One of the guards tugs the elastic band securing my braid and orders me to strip. I turn my back to them and do as they say, though I can feel their eyes on me. My cheeks warm as I stand there, naked, my hair hanging loose down my back. I leave the amulet tied around my ankle, offering up a silent prayer that they will let me keep this one thing. It’s a cheap piece of jewellery, just a ring of green glass encased in a bronze triquetra, but it’s all I have left of my mother. It also reminds me of my father.
Just thinking of him sends conflicting emotions racing through me. I wanted to prove that I could be a leader, yet my first act as leader of the Phoenix was to get myself captured. Good job, Aleesha.
The blonde-haired guard barks an order, and reluctantly, I untie the amulet and place it on top of the pile of clothes. She walks over and picks it up, turning it over before pocketing it.
“Hey! What are y—”
She jabs me in the stomach with her baton. I stumble back, my bare feet slipping on the tiled floor.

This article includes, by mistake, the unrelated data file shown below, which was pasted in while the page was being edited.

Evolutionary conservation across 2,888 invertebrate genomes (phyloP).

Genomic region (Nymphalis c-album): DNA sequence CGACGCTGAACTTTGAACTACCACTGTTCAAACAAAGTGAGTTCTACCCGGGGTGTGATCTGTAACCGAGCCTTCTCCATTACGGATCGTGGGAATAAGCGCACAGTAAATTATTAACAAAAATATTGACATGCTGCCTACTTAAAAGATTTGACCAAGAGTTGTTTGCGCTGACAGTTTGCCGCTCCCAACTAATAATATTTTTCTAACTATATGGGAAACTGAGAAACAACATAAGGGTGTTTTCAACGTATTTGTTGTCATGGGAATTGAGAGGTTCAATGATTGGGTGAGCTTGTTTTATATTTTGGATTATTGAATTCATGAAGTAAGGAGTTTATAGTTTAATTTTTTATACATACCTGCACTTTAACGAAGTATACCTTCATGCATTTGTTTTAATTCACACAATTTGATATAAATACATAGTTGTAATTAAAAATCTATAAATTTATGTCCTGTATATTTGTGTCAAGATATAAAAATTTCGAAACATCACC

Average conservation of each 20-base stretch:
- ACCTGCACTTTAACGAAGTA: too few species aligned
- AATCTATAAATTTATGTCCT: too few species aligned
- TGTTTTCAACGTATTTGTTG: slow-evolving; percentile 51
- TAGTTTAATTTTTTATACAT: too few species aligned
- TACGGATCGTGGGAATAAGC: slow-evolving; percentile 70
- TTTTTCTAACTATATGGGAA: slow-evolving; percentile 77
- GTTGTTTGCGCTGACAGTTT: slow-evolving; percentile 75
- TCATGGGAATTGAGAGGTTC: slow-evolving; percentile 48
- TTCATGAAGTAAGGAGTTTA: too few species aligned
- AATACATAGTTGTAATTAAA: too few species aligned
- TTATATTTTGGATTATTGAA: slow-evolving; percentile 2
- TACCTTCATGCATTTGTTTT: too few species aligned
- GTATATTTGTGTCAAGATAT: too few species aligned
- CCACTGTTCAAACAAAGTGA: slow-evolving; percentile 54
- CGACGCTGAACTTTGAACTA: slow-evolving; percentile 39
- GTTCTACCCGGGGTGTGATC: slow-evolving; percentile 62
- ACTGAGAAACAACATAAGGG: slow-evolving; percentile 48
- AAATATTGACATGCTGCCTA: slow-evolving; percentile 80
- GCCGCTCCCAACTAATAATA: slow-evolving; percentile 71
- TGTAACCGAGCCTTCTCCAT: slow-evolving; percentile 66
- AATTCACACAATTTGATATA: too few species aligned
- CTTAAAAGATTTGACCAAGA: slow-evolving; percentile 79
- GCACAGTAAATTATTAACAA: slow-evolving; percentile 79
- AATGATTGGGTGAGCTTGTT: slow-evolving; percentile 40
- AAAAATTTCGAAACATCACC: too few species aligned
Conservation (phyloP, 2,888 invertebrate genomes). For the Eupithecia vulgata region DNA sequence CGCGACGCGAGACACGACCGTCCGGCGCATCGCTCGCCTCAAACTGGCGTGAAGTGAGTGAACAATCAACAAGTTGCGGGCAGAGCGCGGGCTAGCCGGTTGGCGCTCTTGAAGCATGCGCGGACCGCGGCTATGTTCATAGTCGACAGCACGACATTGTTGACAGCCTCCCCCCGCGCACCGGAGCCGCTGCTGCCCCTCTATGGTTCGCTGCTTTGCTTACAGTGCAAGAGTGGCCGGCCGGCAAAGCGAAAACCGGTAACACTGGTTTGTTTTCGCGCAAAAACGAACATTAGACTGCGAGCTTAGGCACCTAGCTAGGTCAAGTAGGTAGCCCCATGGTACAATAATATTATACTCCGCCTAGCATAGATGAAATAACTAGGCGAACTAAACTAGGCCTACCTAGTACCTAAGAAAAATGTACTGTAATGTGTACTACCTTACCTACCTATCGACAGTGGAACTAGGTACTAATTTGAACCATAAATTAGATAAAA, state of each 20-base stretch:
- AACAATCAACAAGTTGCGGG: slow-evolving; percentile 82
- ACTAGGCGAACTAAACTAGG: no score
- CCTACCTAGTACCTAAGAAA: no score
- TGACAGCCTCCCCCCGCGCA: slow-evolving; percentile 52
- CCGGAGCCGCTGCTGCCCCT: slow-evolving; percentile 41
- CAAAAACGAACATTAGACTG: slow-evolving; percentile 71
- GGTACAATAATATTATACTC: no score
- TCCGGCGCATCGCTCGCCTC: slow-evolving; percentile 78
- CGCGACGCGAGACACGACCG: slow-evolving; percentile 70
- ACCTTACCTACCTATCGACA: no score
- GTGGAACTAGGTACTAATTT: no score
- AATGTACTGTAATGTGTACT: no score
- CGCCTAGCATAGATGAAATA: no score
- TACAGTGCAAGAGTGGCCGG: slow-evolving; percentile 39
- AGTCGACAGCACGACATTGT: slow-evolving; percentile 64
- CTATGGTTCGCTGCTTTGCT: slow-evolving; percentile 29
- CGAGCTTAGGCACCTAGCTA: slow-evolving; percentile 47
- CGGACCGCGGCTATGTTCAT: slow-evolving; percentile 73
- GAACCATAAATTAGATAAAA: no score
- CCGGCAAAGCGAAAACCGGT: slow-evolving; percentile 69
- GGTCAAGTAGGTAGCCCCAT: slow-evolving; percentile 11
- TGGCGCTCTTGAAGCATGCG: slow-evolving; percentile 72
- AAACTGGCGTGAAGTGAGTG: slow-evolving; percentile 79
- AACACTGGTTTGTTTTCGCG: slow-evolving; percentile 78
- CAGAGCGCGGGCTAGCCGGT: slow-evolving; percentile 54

With a gloved hand, the guard picks up my clothes and drops them into a chute marked “Incinerator”. I resist the temptation to cross my legs and cover my chest. They want me to feel ashamed, humiliated. This is to remind me that I am the lowest of the low, that I have no rights. Not the right to dignity. Not even the right to life.
I push back my shoulders and meet the stare of the dark-haired guard who stands by the door. She looks me up and down, smirking.
Heat courses through my body, making my toes curl. I eye the blonde guard’s baton, wondering how hard it would be to take it from her. But the woman moves like a fighter, and I’m still weak from whatever drug the Metz gave me.